The Coorong was the birthplace of the Australian Oil Industry. Even before the great American oil rush early settlers were reporting natural oil springs in the Coorong District.
In 1852 while looking for stray horses, troopers from a gold transport found what they described as natural ‘oil springs”. Australian oilmen erected their first oil rig near Salt Creek in 1866. The Australian ‘find”, however never really developed. What was thought to be oil seepage eventually turned out to be decaying algae and not real oil after all.
The algae called “coorongite” (Botryoccus braunii) blooms around edges of the freshwater lakes near the Coorong. Many were convinced that the decaying material was the result of oil seeping from subterranean oil fields.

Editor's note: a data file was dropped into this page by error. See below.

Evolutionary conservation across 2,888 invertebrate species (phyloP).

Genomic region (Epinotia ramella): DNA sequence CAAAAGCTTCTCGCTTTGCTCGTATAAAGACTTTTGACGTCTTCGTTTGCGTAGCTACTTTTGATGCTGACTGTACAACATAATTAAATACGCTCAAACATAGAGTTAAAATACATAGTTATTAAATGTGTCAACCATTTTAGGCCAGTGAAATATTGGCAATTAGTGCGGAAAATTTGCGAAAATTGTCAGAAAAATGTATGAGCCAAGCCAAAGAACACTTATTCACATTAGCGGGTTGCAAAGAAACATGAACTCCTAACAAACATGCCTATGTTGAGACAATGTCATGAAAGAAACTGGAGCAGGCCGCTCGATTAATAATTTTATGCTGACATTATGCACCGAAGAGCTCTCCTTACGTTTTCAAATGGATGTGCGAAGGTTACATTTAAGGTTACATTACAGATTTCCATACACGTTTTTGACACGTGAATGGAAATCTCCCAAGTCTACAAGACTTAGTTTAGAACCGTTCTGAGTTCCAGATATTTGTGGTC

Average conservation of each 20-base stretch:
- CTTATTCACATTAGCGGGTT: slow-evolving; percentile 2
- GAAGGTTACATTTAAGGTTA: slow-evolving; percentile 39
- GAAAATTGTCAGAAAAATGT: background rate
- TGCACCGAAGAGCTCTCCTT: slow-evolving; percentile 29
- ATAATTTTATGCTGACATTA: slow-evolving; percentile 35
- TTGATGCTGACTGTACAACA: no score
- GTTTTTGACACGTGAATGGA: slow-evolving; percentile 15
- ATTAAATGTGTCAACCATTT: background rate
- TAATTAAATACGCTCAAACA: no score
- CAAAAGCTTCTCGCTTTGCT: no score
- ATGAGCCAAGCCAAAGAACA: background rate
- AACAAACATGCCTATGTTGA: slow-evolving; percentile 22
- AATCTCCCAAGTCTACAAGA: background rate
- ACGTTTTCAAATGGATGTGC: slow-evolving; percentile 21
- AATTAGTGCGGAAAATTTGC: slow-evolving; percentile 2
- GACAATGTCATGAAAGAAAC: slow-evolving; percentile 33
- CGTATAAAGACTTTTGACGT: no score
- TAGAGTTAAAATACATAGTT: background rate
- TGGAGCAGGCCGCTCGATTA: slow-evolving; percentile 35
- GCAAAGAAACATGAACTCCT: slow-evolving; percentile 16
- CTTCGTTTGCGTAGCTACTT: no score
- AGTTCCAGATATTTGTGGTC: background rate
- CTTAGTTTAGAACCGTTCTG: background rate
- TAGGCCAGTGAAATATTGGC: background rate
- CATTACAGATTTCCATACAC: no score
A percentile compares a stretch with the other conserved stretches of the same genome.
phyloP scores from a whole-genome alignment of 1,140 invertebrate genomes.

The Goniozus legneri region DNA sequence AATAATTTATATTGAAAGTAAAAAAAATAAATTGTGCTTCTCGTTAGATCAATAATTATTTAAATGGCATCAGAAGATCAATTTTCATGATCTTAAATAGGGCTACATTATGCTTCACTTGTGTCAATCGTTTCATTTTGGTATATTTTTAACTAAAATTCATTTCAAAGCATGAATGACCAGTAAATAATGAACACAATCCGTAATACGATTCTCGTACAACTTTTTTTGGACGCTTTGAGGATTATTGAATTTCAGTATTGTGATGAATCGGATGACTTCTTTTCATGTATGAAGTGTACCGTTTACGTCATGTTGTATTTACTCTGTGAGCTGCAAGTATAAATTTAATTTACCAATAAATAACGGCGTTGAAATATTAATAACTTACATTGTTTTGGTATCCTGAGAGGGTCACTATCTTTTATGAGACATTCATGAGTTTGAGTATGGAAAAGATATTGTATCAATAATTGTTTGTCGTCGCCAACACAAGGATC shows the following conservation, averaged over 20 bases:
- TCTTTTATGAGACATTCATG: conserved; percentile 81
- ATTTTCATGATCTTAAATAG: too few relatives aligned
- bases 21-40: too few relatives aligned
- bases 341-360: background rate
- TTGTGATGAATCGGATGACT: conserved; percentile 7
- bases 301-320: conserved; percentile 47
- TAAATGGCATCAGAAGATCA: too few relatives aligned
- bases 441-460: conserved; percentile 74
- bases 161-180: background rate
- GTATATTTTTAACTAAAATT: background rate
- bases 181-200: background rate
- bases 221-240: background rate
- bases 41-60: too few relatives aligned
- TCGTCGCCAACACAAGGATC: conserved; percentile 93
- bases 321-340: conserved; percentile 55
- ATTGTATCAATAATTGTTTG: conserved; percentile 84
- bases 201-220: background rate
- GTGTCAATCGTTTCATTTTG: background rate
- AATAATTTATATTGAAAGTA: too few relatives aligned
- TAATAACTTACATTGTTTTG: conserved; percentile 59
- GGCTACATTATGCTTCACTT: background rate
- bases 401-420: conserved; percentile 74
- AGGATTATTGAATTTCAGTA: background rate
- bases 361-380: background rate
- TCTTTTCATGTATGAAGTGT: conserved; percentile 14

Controversy about the ‘oil’ raged for over thirty years. When it was finally acknowledged that coorongite was in fact dedcaying algae, some enthuiasts continued to promote its properties. Even today there is a level of interest in the algae as an alternative source of energy.
In 1985 a replica of an oil rig was erected at Salt Creek to mark the location of Australia’s first attempts to find the Black Gold. As pictured to the left.
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